Human Capital – a lesson learnt
Last night one of our Directors, Louise Smith, was on the panel at the very first Guernsey International Development Network event. The focus of the event was how trade and working practices around the world are helping to shape, and reshape, the climate crisis.
One of the questions that the panel were asked by moderator Emilie McSwiggan was what lessons can we learn from the work in developing countries. For me, and this is confirmed with every visit to our projects, the biggest lesson we can learn is the human capital within the communities that we work in. If you were to google the term ‘Human Capital’ you would get a variety of definitions, and what I mean by human capital in this post is the talent, skills, capabilities and energy within communities.
The OECD has a good definition; “the knowledge, skills, competencies and other attributes embodied in individuals or groups of individuals acquired during their life and used to produce goods, services or ideas in market circumstances”.
In communities today where technology and TikTok videos are replacing conversations and society is feeling more and more fractured day by day learning from the human capital from the communicates we work within is needed more than ever.
What does this human capital look like within the communities? On my most recent visit to our projects in Uganda I experienced it in a couple of ways.
1.Our savings and loans groups are far from transactional. Our groups usually have around 25 to 30 members, with circa 80% of members are female and you would think that they would be primarily transactional with people saving money, taking out loans and paying back loans previously taken out. Nothing about our groups meeting up is transactional. The group coming together each week is a family or community event, some members that I met would walk for 2-3 hours to attend a group. They do this because of their commitment to other group members and the value they hold on spending time with other people who are also part of this rural community. The value spending time with each other. Yes our groups exist to provide people with the ability and opportunity to save and loan money but when the group comes together and spend a good few hours together they are sharing business ideas, challenges they face and encouraging each other.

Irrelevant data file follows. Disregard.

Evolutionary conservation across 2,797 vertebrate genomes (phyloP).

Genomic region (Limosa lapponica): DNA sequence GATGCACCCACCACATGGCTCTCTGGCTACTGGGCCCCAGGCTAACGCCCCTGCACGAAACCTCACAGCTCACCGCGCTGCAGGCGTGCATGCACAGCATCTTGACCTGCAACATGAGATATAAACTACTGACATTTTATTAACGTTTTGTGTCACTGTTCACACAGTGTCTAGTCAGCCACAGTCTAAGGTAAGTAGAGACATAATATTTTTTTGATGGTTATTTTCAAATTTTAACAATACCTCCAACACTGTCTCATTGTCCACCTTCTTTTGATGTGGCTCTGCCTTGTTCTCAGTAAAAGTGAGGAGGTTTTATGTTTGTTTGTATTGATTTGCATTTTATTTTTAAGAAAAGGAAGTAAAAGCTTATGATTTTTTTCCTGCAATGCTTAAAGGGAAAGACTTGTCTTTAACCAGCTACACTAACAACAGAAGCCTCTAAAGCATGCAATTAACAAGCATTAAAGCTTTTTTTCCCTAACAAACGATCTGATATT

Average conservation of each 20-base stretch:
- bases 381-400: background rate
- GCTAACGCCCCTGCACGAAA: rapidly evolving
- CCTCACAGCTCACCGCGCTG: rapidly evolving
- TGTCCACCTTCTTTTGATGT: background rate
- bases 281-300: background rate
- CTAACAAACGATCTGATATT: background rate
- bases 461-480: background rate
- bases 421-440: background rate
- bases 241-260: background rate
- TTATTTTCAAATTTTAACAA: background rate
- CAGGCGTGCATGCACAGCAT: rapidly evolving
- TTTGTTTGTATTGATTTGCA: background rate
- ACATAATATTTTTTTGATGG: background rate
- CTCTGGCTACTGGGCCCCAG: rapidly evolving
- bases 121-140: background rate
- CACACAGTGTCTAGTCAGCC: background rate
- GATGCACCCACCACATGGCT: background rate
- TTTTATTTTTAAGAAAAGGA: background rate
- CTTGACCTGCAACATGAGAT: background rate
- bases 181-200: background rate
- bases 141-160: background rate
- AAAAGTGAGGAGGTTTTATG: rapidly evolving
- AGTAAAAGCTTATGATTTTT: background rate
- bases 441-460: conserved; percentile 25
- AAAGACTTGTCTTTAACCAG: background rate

2.The action audit – a wild celebration. Again, the action audit (where group members collect their savings at the end of the one year group cycle) should be totally transactional. Turn up, pick up your savings, go home. I have now attended 3 different action audits and they are essentially a day long celebration. Group members bring their family along to the action audit, there is music, singing, dancing and a feast of locally grown food. Everyone celebrates each others success, again, they travel for miles to spend time with each other, sharing ideas and how they can further help their community.
3.Coming together to solve problems. Every time I have visited our projects I have seen how a rural community has come together to solve a problem. One example was a how members of a community pulled their profits from their smalls businesses together and funded the build of a primary school…but not only did they fund the building of the school, but they now fund teacher salaries from their small businesses. This community had NO PRIMARY SCHOOL. A population of over 100,000 in the region and no primary school. There are now over 250 children getting an education because a community came together and solved a problem. Another example is the use of the social fund within our groups. This is often used for emergencies to help out group members. This help can range from emergency medical care to paying for funeral costs.
This is human capital and we can learn so much from these amazing communities.